High Court Finds Mr. Cooper in Contempt for Breaches in Ignite International Brands Case

Citation: [2024] EWHC 220 (KB)
Judgment on

Introduction

The case of Ignite International Brands (UK) Limited & Anor v Inpero Limited & Anor before the High Court of Justice involves an application to commit Mr. Cooper, the second defendant, for contempt of court for failing to comply with previous court orders. The key topics discussed pertain to the accurate accounting of inventory, the legal requirements of compliance with court orders, and the standard of proof in contempt proceedings.

Key Facts

Ignite, an international company producing various nicotine, alcohol, CBD, energy drinks, and apparel products, had agreements with Inpero, directed by Mr. Cooper, for warehousing, sales, and marketing functions in the UK. Issues arose regarding discrepancies between physical stock and inventory reports. Subsequently, Ignite alleged that Mr. Cooper and his companies committed fraud resulting in significant financial losses and retained proceeds from sales after termination of the agreements.

Two contempt applications were presented before the court, identifying breaches by Mr. Cooper of court orders requiring the delivery of stock, provision of information about disposed or missing stock, and provision of a detailed affidavit of assets.

The court applied several legal principles, primarily those outlined by Marcus Smith J in Absolute Living Developments Ltd v DS7 Limited [2018] EWHC 1717 (Ch). The principles stated that for committal of contempt, the order must be clear, bear a penal notice, and be served personally; the breach must be deliberate; and the standard of proof is the criminal standard, namely beyond a reasonable doubt.

In addressing the issues of impossibility of compliance and the mental element of contempt, the court referenced Sectorguard PLC v Dienne PLC [2009] EWHC 2693 (Ch) and Perkier Foods Limited v Halo Foods Limited [2019] EWHC 3462 (QB) to establish that failure to comply with an order due to impossibility doesn’t amount to contempt. The obligation is on the applicants to prove that compliance was possible, whereas failure arising from impossibility presupposes no choice implicated in the act of breaching the order.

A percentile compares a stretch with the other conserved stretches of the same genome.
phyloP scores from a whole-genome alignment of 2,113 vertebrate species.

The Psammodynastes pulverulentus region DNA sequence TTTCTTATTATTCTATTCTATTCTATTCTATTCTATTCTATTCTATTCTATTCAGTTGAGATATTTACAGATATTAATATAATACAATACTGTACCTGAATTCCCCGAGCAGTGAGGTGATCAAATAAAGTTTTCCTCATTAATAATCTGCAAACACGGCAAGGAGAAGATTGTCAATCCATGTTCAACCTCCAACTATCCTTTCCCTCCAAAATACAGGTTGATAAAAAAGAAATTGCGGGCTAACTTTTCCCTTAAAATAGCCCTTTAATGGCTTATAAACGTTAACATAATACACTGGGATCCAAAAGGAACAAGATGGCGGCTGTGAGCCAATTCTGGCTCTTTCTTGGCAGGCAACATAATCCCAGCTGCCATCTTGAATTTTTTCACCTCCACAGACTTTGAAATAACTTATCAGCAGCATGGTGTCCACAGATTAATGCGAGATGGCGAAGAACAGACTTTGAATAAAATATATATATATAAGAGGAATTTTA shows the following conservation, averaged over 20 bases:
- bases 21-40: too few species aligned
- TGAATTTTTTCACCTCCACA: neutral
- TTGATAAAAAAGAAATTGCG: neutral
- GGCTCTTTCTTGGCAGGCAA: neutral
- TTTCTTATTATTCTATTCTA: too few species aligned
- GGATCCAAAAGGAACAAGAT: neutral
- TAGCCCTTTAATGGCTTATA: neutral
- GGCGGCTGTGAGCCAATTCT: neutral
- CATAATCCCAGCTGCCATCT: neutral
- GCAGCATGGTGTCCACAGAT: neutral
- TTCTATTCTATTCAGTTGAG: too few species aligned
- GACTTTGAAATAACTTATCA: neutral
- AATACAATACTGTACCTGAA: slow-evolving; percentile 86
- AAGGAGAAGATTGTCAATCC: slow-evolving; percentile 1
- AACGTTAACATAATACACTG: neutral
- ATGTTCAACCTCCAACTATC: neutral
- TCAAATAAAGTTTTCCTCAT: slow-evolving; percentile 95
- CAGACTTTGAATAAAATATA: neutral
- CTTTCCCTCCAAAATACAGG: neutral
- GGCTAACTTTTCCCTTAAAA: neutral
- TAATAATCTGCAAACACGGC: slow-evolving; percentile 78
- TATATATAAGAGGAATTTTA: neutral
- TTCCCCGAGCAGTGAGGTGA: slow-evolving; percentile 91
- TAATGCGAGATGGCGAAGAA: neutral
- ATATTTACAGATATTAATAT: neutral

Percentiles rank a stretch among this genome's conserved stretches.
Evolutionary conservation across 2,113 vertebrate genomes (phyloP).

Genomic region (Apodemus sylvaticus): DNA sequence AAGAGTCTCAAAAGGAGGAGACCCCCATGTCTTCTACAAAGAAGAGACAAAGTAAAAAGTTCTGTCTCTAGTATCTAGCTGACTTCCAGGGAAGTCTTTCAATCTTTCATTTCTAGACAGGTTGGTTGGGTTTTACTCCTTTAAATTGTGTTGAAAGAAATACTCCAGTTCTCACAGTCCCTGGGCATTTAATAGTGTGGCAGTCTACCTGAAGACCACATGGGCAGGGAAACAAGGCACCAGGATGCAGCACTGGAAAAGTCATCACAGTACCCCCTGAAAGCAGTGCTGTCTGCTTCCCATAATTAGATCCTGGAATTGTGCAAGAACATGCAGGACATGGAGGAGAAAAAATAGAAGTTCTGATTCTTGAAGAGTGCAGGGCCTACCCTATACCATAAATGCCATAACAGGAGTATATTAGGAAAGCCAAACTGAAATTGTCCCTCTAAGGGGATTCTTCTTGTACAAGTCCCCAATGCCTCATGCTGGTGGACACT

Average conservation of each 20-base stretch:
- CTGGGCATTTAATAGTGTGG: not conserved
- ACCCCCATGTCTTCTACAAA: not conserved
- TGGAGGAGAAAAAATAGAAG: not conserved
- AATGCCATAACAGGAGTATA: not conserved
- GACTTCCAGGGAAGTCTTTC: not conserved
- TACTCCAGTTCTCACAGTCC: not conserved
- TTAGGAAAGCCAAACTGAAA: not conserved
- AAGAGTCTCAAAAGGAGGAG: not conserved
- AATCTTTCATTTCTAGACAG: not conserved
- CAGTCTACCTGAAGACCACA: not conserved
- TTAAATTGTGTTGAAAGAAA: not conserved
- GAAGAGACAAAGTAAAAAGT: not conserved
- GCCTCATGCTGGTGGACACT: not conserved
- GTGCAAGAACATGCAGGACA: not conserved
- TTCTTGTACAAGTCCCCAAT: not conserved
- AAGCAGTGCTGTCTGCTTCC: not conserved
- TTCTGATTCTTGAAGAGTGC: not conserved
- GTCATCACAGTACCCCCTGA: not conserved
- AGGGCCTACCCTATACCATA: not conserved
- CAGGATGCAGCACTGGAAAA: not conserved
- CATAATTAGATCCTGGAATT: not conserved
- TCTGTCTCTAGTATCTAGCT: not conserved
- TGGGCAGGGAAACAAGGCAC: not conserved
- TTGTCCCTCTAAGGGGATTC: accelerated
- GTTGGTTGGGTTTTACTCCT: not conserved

The concept of ‘the game not being worth the candle’, derived from Jameel v Dow Jones and Co [2005] EWCA Civ 75; [2005] Q.B. 946, was considered in the context of committal proceedings. This principle suggests that litigation may be abusive if it leads to disproportionate pursuit over a minor technical breach.

Outcomes

The court found Mr. Cooper in contempt of court for breaches pertaining to both applications. Despite Mr. Cooper’s arguments, the court was satisfied that he did not comply with the requirement to deliver up stock or properly account for discrepancies or missing inventory. Furthermore, Mr. Cooper failed to submit a required affidavit setting out his and his company’s assets. Both failures were deemed more than technical breaches and deliberate actions to circumvent court orders. The court suggested Mr. Cooper take actions to remedy his contempts.

Conclusion

In Ignite International Brands (UK) Limited & Anor v Inpero Limited & Anor, the High Court of Justice reinforced the significance of compliance with court orders, the gravity of the mental element in committing a contempt of court, and upheld the criminal standard of proof in such proceedings. The outcome indicates the courts’ low tolerance for evasive or incomplete responses to court orders and highlights the importance of transparency and adherence to judicial instructions. The decision emphasizes that substantial or continued failure to comply with court orders will not merely be perceived as a technical oversight but a serious violation that may lead to substantial legal consequences, including imprisonment, fines, and seizure of assets.

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